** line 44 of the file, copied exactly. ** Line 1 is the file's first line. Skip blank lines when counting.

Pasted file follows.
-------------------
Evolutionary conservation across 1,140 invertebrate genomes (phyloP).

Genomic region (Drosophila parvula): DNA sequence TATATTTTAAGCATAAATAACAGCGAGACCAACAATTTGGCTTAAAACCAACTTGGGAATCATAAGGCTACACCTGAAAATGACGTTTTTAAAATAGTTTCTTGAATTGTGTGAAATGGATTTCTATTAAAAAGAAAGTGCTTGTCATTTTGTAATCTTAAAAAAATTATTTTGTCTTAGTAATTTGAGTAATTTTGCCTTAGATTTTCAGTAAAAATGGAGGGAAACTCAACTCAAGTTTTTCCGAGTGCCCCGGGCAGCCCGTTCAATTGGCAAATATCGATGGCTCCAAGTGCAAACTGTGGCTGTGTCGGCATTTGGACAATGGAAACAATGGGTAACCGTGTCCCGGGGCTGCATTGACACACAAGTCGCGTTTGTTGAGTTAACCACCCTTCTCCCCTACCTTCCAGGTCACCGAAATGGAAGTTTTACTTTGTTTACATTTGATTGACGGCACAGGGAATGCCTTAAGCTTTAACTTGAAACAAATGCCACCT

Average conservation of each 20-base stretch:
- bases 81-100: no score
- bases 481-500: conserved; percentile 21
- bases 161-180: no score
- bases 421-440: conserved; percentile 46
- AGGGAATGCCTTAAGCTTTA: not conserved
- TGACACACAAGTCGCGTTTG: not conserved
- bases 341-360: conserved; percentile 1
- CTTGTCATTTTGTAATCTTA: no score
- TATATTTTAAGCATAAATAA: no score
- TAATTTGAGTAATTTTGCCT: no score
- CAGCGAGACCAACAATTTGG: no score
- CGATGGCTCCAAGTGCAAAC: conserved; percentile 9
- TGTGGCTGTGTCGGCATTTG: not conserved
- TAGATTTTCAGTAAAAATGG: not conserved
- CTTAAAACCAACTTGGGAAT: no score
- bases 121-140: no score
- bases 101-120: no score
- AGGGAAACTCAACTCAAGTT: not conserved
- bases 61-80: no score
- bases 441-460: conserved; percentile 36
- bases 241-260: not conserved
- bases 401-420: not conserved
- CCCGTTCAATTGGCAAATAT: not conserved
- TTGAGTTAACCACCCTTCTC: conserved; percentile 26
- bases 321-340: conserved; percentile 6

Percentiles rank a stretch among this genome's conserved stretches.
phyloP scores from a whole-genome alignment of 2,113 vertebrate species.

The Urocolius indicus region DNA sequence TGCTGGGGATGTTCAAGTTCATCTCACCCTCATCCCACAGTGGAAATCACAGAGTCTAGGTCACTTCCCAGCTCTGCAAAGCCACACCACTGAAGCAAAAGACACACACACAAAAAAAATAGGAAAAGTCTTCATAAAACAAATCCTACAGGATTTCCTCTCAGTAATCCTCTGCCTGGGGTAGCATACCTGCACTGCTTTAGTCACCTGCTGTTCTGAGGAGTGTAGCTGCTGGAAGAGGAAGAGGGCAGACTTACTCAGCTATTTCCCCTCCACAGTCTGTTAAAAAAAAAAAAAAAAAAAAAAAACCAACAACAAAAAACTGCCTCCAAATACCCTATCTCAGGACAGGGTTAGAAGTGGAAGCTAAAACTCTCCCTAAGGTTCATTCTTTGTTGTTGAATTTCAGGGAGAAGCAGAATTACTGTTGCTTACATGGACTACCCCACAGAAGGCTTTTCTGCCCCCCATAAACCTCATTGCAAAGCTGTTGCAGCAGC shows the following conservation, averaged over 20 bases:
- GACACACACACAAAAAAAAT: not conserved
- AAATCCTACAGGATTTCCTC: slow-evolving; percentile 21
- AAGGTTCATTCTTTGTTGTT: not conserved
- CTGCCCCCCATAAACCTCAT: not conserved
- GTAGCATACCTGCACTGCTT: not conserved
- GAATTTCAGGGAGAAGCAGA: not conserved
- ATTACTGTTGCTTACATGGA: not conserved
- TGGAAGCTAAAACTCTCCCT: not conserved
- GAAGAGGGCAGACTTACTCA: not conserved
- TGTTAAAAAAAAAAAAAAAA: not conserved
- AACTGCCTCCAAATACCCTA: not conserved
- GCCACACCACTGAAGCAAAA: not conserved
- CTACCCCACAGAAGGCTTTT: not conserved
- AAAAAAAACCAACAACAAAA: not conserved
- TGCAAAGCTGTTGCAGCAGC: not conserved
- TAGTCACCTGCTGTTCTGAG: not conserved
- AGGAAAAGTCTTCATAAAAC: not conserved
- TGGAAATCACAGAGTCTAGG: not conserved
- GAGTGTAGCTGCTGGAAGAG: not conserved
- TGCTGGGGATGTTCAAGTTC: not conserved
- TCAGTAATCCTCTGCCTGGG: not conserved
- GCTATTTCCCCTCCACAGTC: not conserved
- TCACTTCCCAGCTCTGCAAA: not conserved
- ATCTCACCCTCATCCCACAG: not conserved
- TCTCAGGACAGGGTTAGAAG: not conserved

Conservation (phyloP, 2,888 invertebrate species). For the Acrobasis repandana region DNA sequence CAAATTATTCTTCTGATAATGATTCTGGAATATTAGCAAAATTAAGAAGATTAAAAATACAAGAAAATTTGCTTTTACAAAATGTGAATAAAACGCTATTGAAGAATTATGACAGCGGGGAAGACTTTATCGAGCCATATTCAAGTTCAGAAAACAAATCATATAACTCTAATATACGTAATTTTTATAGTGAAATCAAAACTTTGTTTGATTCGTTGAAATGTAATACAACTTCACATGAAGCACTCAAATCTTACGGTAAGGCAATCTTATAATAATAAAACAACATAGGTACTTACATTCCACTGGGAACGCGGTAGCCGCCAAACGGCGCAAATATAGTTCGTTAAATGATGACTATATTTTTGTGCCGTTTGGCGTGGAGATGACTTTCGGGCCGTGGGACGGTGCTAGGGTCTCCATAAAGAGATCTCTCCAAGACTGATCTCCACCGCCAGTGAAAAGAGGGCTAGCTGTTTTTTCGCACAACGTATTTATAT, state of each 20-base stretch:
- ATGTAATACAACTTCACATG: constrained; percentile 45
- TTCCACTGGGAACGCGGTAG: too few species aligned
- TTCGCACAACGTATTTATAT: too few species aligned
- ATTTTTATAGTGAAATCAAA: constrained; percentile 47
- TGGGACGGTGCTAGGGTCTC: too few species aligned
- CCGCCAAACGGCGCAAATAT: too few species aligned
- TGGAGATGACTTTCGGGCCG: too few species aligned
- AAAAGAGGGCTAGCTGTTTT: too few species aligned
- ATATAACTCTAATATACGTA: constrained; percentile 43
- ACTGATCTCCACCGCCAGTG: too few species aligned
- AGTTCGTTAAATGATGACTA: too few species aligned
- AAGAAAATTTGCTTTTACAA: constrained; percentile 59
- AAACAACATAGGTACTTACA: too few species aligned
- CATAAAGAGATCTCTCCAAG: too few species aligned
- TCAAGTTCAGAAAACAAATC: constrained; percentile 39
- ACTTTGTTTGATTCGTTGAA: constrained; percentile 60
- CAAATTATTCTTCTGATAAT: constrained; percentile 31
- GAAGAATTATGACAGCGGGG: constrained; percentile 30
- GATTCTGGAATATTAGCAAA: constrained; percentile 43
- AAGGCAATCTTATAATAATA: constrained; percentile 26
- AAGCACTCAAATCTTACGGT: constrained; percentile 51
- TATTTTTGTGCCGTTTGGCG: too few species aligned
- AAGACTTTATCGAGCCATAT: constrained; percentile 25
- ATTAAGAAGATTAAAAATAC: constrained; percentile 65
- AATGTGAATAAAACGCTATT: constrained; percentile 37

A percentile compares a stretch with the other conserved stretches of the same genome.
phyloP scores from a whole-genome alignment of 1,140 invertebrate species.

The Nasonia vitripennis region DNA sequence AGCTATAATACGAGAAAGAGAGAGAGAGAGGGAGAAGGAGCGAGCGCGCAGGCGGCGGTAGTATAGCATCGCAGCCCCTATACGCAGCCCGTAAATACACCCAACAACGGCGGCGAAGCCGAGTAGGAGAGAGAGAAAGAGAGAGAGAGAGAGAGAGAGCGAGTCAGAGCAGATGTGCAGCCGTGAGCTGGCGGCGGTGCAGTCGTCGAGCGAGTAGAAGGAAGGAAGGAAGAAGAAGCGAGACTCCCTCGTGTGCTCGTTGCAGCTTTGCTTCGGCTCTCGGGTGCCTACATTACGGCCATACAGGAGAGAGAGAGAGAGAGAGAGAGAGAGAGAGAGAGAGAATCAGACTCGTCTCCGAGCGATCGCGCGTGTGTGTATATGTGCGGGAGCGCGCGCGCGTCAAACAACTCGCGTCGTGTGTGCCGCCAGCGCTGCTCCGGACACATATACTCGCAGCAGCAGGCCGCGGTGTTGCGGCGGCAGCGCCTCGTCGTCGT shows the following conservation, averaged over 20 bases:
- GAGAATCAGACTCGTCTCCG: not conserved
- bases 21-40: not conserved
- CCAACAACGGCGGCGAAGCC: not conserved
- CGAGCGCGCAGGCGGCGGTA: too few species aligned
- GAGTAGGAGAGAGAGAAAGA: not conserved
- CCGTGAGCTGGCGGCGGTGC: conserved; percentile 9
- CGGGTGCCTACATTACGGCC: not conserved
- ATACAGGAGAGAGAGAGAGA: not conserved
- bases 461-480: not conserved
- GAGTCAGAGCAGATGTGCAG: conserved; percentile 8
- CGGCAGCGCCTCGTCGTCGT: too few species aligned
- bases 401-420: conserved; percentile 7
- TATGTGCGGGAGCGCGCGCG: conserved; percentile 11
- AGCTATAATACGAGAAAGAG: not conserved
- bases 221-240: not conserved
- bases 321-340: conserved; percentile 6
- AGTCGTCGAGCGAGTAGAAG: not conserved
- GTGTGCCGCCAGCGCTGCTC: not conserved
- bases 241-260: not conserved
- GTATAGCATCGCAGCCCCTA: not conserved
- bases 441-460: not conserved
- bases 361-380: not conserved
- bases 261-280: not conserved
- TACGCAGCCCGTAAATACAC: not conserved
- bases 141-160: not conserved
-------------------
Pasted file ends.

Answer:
- CTACCCCACAGAAGGCTTTT: not conserved